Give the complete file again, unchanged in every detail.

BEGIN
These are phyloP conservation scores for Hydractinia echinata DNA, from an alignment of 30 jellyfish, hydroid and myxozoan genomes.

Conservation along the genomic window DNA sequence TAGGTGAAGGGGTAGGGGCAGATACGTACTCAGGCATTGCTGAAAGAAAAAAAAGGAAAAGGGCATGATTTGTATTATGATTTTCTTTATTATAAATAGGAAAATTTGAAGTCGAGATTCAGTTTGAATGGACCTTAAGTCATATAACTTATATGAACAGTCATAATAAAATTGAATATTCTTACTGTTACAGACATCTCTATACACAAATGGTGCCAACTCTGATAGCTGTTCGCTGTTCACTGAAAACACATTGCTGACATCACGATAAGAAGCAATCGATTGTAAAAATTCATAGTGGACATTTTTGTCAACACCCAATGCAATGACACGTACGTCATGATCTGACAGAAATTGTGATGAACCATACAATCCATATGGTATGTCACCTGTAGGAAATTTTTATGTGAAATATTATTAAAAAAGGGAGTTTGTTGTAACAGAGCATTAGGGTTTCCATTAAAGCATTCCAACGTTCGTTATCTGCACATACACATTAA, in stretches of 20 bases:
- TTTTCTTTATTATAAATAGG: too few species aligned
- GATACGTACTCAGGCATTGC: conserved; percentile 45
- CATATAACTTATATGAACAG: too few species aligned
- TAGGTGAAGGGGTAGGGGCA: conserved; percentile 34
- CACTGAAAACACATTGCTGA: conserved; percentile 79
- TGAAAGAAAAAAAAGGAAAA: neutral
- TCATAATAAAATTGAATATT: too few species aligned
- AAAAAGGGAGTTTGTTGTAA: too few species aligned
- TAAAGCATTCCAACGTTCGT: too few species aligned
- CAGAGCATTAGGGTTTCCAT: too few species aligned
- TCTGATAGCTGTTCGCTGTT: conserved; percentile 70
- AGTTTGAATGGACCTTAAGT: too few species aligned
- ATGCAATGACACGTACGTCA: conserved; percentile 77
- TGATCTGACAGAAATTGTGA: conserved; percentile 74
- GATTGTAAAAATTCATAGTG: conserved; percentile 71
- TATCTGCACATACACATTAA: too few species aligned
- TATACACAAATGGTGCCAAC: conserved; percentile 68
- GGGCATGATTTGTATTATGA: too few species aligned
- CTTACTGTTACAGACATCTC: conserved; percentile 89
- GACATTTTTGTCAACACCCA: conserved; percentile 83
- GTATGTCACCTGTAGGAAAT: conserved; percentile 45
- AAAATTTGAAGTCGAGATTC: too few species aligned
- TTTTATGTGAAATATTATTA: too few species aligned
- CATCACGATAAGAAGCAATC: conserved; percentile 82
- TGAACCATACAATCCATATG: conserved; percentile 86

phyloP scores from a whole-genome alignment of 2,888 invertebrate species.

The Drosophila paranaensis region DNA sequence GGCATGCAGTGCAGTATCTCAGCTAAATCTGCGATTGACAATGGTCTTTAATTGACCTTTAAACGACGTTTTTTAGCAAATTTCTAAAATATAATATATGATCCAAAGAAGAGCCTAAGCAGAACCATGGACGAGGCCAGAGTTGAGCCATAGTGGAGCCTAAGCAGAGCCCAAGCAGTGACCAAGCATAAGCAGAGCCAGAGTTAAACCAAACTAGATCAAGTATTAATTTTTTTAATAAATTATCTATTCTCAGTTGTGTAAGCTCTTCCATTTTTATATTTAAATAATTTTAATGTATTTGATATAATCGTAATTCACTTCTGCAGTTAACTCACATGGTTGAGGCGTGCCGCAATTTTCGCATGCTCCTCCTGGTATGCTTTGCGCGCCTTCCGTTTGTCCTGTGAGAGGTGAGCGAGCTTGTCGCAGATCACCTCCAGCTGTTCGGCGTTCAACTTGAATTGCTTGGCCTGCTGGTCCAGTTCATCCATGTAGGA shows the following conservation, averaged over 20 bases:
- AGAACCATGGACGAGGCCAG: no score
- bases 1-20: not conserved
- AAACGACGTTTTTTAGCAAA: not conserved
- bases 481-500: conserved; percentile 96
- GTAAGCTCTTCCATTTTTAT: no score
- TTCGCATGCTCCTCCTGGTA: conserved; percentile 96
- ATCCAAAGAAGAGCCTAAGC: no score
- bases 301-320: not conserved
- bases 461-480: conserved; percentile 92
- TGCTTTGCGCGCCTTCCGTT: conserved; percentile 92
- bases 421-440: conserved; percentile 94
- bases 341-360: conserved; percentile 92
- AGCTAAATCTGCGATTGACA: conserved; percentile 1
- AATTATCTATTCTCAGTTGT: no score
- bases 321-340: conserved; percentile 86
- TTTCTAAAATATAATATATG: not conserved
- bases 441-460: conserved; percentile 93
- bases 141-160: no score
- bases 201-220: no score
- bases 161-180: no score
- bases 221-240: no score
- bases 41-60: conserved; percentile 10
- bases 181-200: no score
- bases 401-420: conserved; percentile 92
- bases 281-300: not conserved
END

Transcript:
These are phyloP conservation scores for Hydractinia echinata DNA, from an alignment of 30 jellyfish, hydroid and myxozoan genomes.

Conservation along the genomic window DNA sequence TAGGTGAAGGGGTAGGGGCAGATACGTACTCAGGCATTGCTGAAAGAAAAAAAAGGAAAAGGGCATGATTTGTATTATGATTTTCTTTATTATAAATAGGAAAATTTGAAGTCGAGATTCAGTTTGAATGGACCTTAAGTCATATAACTTATATGAACAGTCATAATAAAATTGAATATTCTTACTGTTACAGACATCTCTATACACAAATGGTGCCAACTCTGATAGCTGTTCGCTGTTCACTGAAAACACATTGCTGACATCACGATAAGAAGCAATCGATTGTAAAAATTCATAGTGGACATTTTTGTCAACACCCAATGCAATGACACGTACGTCATGATCTGACAGAAATTGTGATGAACCATACAATCCATATGGTATGTCACCTGTAGGAAATTTTTATGTGAAATATTATTAAAAAAGGGAGTTTGTTGTAACAGAGCATTAGGGTTTCCATTAAAGCATTCCAACGTTCGTTATCTGCACATACACATTAA, in stretches of 20 bases:
- TTTTCTTTATTATAAATAGG: too few species aligned
- GATACGTACTCAGGCATTGC: conserved; percentile 45
- CATATAACTTATATGAACAG: too few species aligned
- TAGGTGAAGGGGTAGGGGCA: conserved; percentile 34
- CACTGAAAACACATTGCTGA: conserved; percentile 79
- TGAAAGAAAAAAAAGGAAAA: neutral
- TCATAATAAAATTGAATATT: too few species aligned
- AAAAAGGGAGTTTGTTGTAA: too few species aligned
- TAAAGCATTCCAACGTTCGT: too few species aligned
- CAGAGCATTAGGGTTTCCAT: too few species aligned
- TCTGATAGCTGTTCGCTGTT: conserved; percentile 70
- AGTTTGAATGGACCTTAAGT: too few species aligned
- ATGCAATGACACGTACGTCA: conserved; percentile 77
- TGATCTGACAGAAATTGTGA: conserved; percentile 74
- GATTGTAAAAATTCATAGTG: conserved; percentile 71
- TATCTGCACATACACATTAA: too few species aligned
- TATACACAAATGGTGCCAAC: conserved; percentile 68
- GGGCATGATTTGTATTATGA: too few species aligned
- CTTACTGTTACAGACATCTC: conserved; percentile 89
- GACATTTTTGTCAACACCCA: conserved; percentile 83
- GTATGTCACCTGTAGGAAAT: conserved; percentile 45
- AAAATTTGAAGTCGAGATTC: too few species aligned
- TTTTATGTGAAATATTATTA: too few species aligned
- CATCACGATAAGAAGCAATC: conserved; percentile 82
- TGAACCATACAATCCATATG: conserved; percentile 86

phyloP scores from a whole-genome alignment of 2,888 invertebrate species.

The Drosophila paranaensis region DNA sequence GGCATGCAGTGCAGTATCTCAGCTAAATCTGCGATTGACAATGGTCTTTAATTGACCTTTAAACGACGTTTTTTAGCAAATTTCTAAAATATAATATATGATCCAAAGAAGAGCCTAAGCAGAACCATGGACGAGGCCAGAGTTGAGCCATAGTGGAGCCTAAGCAGAGCCCAAGCAGTGACCAAGCATAAGCAGAGCCAGAGTTAAACCAAACTAGATCAAGTATTAATTTTTTTAATAAATTATCTATTCTCAGTTGTGTAAGCTCTTCCATTTTTATATTTAAATAATTTTAATGTATTTGATATAATCGTAATTCACTTCTGCAGTTAACTCACATGGTTGAGGCGTGCCGCAATTTTCGCATGCTCCTCCTGGTATGCTTTGCGCGCCTTCCGTTTGTCCTGTGAGAGGTGAGCGAGCTTGTCGCAGATCACCTCCAGCTGTTCGGCGTTCAACTTGAATTGCTTGGCCTGCTGGTCCAGTTCATCCATGTAGGA shows the following conservation, averaged over 20 bases:
- AGAACCATGGACGAGGCCAG: no score
- bases 1-20: not conserved
- AAACGACGTTTTTTAGCAAA: not conserved
- bases 481-500: conserved; percentile 96
- GTAAGCTCTTCCATTTTTAT: no score
- TTCGCATGCTCCTCCTGGTA: conserved; percentile 96
- ATCCAAAGAAGAGCCTAAGC: no score
- bases 301-320: not conserved
- bases 461-480: conserved; percentile 92
- TGCTTTGCGCGCCTTCCGTT: conserved; percentile 92
- bases 421-440: conserved; percentile 94
- bases 341-360: conserved; percentile 92
- AGCTAAATCTGCGATTGACA: conserved; percentile 1
- AATTATCTATTCTCAGTTGT: no score
- bases 321-340: conserved; percentile 86
- TTTCTAAAATATAATATATG: not conserved
- bases 441-460: conserved; percentile 93
- bases 141-160: no score
- bases 201-220: no score
- bases 161-180: no score
- bases 221-240: no score
- bases 41-60: conserved; percentile 10
- bases 181-200: no score
- bases 401-420: conserved; percentile 92
- bases 281-300: not conserved